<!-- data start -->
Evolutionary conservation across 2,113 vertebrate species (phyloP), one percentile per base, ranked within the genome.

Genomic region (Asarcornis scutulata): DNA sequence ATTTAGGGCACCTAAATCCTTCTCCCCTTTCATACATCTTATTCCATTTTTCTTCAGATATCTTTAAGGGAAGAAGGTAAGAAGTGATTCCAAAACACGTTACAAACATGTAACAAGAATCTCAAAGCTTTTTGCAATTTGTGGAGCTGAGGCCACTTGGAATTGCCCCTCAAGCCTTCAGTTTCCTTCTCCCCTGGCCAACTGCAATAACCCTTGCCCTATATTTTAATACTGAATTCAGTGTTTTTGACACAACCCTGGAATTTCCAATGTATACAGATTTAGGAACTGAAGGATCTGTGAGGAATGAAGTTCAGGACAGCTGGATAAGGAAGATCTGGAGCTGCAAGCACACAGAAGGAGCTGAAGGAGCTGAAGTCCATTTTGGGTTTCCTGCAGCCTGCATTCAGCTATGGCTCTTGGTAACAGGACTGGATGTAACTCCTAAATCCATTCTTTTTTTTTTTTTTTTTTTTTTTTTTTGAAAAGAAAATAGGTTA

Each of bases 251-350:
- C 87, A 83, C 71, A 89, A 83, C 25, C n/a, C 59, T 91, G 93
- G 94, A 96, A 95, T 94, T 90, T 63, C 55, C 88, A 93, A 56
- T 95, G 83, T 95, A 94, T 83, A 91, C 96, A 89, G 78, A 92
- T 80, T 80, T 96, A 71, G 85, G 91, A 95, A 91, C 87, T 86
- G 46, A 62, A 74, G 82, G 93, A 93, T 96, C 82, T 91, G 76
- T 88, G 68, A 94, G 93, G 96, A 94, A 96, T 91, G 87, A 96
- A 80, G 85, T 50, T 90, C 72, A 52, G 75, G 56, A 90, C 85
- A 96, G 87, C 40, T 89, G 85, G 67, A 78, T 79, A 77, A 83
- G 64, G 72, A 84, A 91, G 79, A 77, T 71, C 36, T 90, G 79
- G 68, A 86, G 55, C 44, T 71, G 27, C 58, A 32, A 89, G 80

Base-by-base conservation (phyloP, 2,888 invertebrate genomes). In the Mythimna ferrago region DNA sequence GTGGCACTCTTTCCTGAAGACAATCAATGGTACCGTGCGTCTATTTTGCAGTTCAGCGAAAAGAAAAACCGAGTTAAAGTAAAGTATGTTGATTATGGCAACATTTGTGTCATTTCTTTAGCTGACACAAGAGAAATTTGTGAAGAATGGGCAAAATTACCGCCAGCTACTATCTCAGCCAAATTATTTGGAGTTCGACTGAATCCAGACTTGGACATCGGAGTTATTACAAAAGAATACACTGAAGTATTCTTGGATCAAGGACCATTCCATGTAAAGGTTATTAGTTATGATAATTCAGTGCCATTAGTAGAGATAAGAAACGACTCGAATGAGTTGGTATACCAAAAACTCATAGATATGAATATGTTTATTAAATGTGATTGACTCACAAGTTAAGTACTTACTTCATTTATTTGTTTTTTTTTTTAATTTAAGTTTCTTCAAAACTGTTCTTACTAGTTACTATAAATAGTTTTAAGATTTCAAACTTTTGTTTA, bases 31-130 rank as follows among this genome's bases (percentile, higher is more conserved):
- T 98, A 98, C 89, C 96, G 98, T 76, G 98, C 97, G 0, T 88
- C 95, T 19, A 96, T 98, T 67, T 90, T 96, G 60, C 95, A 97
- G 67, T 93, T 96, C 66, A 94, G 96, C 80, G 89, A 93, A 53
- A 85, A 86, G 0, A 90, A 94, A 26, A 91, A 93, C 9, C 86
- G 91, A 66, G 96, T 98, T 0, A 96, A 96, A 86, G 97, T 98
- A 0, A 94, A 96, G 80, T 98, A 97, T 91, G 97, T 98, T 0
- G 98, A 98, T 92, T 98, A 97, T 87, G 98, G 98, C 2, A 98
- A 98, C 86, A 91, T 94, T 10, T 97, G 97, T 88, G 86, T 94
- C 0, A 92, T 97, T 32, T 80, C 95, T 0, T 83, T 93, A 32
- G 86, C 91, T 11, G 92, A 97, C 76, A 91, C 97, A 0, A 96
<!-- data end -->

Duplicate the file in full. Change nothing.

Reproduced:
Evolutionary conservation across 2,113 vertebrate species (phyloP), one percentile per base, ranked within the genome.

Genomic region (Asarcornis scutulata): DNA sequence ATTTAGGGCACCTAAATCCTTCTCCCCTTTCATACATCTTATTCCATTTTTCTTCAGATATCTTTAAGGGAAGAAGGTAAGAAGTGATTCCAAAACACGTTACAAACATGTAACAAGAATCTCAAAGCTTTTTGCAATTTGTGGAGCTGAGGCCACTTGGAATTGCCCCTCAAGCCTTCAGTTTCCTTCTCCCCTGGCCAACTGCAATAACCCTTGCCCTATATTTTAATACTGAATTCAGTGTTTTTGACACAACCCTGGAATTTCCAATGTATACAGATTTAGGAACTGAAGGATCTGTGAGGAATGAAGTTCAGGACAGCTGGATAAGGAAGATCTGGAGCTGCAAGCACACAGAAGGAGCTGAAGGAGCTGAAGTCCATTTTGGGTTTCCTGCAGCCTGCATTCAGCTATGGCTCTTGGTAACAGGACTGGATGTAACTCCTAAATCCATTCTTTTTTTTTTTTTTTTTTTTTTTTTTTGAAAAGAAAATAGGTTA

Each of bases 251-350:
- C 87, A 83, C 71, A 89, A 83, C 25, C n/a, C 59, T 91, G 93
- G 94, A 96, A 95, T 94, T 90, T 63, C 55, C 88, A 93, A 56
- T 95, G 83, T 95, A 94, T 83, A 91, C 96, A 89, G 78, A 92
- T 80, T 80, T 96, A 71, G 85, G 91, A 95, A 91, C 87, T 86
- G 46, A 62, A 74, G 82, G 93, A 93, T 96, C 82, T 91, G 76
- T 88, G 68, A 94, G 93, G 96, A 94, A 96, T 91, G 87, A 96
- A 80, G 85, T 50, T 90, C 72, A 52, G 75, G 56, A 90, C 85
- A 96, G 87, C 40, T 89, G 85, G 67, A 78, T 79, A 77, A 83
- G 64, G 72, A 84, A 91, G 79, A 77, T 71, C 36, T 90, G 79
- G 68, A 86, G 55, C 44, T 71, G 27, C 58, A 32, A 89, G 80

Base-by-base conservation (phyloP, 2,888 invertebrate genomes). In the Mythimna ferrago region DNA sequence GTGGCACTCTTTCCTGAAGACAATCAATGGTACCGTGCGTCTATTTTGCAGTTCAGCGAAAAGAAAAACCGAGTTAAAGTAAAGTATGTTGATTATGGCAACATTTGTGTCATTTCTTTAGCTGACACAAGAGAAATTTGTGAAGAATGGGCAAAATTACCGCCAGCTACTATCTCAGCCAAATTATTTGGAGTTCGACTGAATCCAGACTTGGACATCGGAGTTATTACAAAAGAATACACTGAAGTATTCTTGGATCAAGGACCATTCCATGTAAAGGTTATTAGTTATGATAATTCAGTGCCATTAGTAGAGATAAGAAACGACTCGAATGAGTTGGTATACCAAAAACTCATAGATATGAATATGTTTATTAAATGTGATTGACTCACAAGTTAAGTACTTACTTCATTTATTTGTTTTTTTTTTTAATTTAAGTTTCTTCAAAACTGTTCTTACTAGTTACTATAAATAGTTTTAAGATTTCAAACTTTTGTTTA, bases 31-130 rank as follows among this genome's bases (percentile, higher is more conserved):
- T 98, A 98, C 89, C 96, G 98, T 76, G 98, C 97, G 0, T 88
- C 95, T 19, A 96, T 98, T 67, T 90, T 96, G 60, C 95, A 97
- G 67, T 93, T 96, C 66, A 94, G 96, C 80, G 89, A 93, A 53
- A 85, A 86, G 0, A 90, A 94, A 26, A 91, A 93, C 9, C 86
- G 91, A 66, G 96, T 98, T 0, A 96, A 96, A 86, G 97, T 98
- A 0, A 94, A 96, G 80, T 98, A 97, T 91, G 97, T 98, T 0
- G 98, A 98, T 92, T 98, A 97, T 87, G 98, G 98, C 2, A 98
- A 98, C 86, A 91, T 94, T 10, T 97, G 97, T 88, G 86, T 94
- C 0, A 92, T 97, T 32, T 80, C 95, T 0, T 83, T 93, A 32
- G 86, C 91, T 11, G 92, A 97, C 76, A 91, C 97, A 0, A 96